I grew up and shared Mom’s fascination with the return of the swallows to Capistrano each St. Joseph’s Day, March 19th. Their consistency heralded that spring was once again on the horizon and we’d share another season of God’s timely gifts.
Like the swallows, I’d too returned back home – and actually had a second chance “to go back” this particular New Year, and follow in the same footsteps I had when growing up on the avenue; this visit, my more mature eye recognized that the old times were fast disappearing.
I couldn’t imagine what home would be like without the neighbors. Watching Daddy and The Mechanic walk down the street for coffee (twenty years before it would have been for a shot of whiskey at the corner bar) was an experience to cherish. Mutt and Jeff, Laurel and Hardy, and Abbott and Costello paled in comparison to the Dumb Frenchman and the Stupid Dago, their slightly subtle but no less endearing nicknames for each other, specifically during twice weekly political discussions.
These two antagonists had verbally fought a forty year battle, taking turns at each other’s kitchen tables and backyards, changing the political battles little, just kicking up enough manure to keep the opponent still interested. Neither seemed to tire of this charade, but it was inconceivable to imagine what would become of the last warrior when death had taken his combatant. For now, they still sparred, each as quick and as sharp mentally as in years before; the only tell tale signs of age were the physically slowed mannerisms, particularly in light of the Mechanic’s increasingly poor health.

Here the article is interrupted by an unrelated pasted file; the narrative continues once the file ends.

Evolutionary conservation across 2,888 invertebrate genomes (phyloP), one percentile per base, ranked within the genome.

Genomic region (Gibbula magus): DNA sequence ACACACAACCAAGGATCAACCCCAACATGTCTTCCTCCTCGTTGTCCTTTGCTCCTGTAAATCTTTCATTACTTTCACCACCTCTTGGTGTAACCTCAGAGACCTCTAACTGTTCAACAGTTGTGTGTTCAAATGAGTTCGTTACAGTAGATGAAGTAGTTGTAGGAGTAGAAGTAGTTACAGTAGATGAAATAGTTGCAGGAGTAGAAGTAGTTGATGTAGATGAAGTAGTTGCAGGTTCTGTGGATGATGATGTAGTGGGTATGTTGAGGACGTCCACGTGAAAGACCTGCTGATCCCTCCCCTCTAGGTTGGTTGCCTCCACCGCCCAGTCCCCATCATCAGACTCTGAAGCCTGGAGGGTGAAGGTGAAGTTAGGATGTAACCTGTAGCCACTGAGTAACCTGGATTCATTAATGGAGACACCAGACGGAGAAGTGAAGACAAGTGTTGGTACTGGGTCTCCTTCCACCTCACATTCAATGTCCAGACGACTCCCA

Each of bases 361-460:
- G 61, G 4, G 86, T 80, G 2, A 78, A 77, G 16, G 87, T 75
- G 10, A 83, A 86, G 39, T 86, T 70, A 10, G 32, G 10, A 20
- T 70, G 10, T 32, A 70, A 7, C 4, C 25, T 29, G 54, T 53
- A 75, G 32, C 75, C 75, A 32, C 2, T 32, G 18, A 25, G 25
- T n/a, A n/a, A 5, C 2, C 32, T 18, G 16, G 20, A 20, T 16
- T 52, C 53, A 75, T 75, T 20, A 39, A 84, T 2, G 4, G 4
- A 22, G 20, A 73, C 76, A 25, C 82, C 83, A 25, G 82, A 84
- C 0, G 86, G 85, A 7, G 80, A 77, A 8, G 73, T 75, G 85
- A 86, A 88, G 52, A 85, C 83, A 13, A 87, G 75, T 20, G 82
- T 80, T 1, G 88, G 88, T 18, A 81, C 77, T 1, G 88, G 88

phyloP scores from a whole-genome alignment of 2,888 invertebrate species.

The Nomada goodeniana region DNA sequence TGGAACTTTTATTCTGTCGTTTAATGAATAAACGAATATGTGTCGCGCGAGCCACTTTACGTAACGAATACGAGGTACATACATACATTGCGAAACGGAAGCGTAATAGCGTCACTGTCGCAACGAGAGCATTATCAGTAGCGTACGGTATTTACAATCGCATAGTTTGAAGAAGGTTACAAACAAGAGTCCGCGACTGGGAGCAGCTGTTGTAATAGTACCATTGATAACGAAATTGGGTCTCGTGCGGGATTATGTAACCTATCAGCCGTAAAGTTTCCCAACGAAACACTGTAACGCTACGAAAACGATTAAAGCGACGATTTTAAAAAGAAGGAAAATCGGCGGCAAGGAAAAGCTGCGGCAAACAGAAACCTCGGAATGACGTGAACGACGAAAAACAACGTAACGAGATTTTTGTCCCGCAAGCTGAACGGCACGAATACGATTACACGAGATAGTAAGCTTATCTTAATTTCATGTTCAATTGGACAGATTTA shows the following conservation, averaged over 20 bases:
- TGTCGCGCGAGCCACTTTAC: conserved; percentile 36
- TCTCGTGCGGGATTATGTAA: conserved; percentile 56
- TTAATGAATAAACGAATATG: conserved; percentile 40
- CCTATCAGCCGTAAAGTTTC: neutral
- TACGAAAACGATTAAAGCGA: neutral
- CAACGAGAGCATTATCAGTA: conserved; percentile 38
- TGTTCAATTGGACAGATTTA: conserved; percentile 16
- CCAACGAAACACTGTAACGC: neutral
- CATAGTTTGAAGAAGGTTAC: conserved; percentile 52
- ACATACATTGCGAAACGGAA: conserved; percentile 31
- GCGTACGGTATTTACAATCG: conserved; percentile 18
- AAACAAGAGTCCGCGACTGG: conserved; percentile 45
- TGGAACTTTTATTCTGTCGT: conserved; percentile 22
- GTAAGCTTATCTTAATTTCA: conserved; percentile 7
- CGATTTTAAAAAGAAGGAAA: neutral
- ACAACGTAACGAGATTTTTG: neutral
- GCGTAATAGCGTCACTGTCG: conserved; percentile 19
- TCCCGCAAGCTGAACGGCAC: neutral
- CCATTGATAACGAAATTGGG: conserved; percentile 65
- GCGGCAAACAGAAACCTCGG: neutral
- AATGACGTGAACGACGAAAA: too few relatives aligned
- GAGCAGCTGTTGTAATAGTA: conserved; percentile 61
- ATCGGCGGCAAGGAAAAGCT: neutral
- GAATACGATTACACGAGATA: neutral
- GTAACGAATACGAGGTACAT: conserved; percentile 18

For a man who could not react fast enough to cover his mouth when he coughed, Daddy had an uncanny ability to react to his fellow man’s needs. I’d watched this with his only son and his younger brother; Daddy had been available for each during some very dark days. Five years later, I was once again witnessing Daddy’s M.O. with our neighbor, a good-hearted friend and definitely a mentor in whom we had found a second father when we needed one to confide in.
Dad had taken on his next crusade: keeping the Mechanic’s spirits up in the face of his impending weakness and encroaching limitations from the heart disease. Daddy’s preoccupation with the Mechanic’s health and well-being negated any other task or person in Daddy’s immediate schedule; he planned his day around the Mechanic’s medical appointments, errands needed, or the evening mealtimes.
We all understood. No explanation was offered and none of us who watched and recognized “his crusade mode” even asked for one. In turn, Mom’s example of following Daddy’s footsteps was understood as well. Mom’s ministering filled in whatever gaps were left and she, like Daddy, could be infectious. The two had always worked as a team. I watched what I understood to be a given in a good marriage. I realized I had yet to reach that partnering tempo in my own home.
Never thought I’d see the Mechanic at anything less than at a capable level. He was reduced now to a doctor’s prescribed handful of medications each morning and evening; obviously worn and tired, his overall countenance this visit was still rather shocking. Nonetheless, his smile was still there for me as was the kiss and bear hug greeting when I entered his backdoor and joined the two men at the kitchen table.
Daddy was never as spellbinding as the Mechanic, whose handsome, silver-haired, cowboy build spoke for itself. He had been the one with the eye for life! And a Democrat! How gutsy compared to Daddy’s common sense, Republican views, all of which I knew by heart. The Mechanic stood for everything Daddy didn’t, and with weaker breath, continued to spar with that Dumb Frenchman…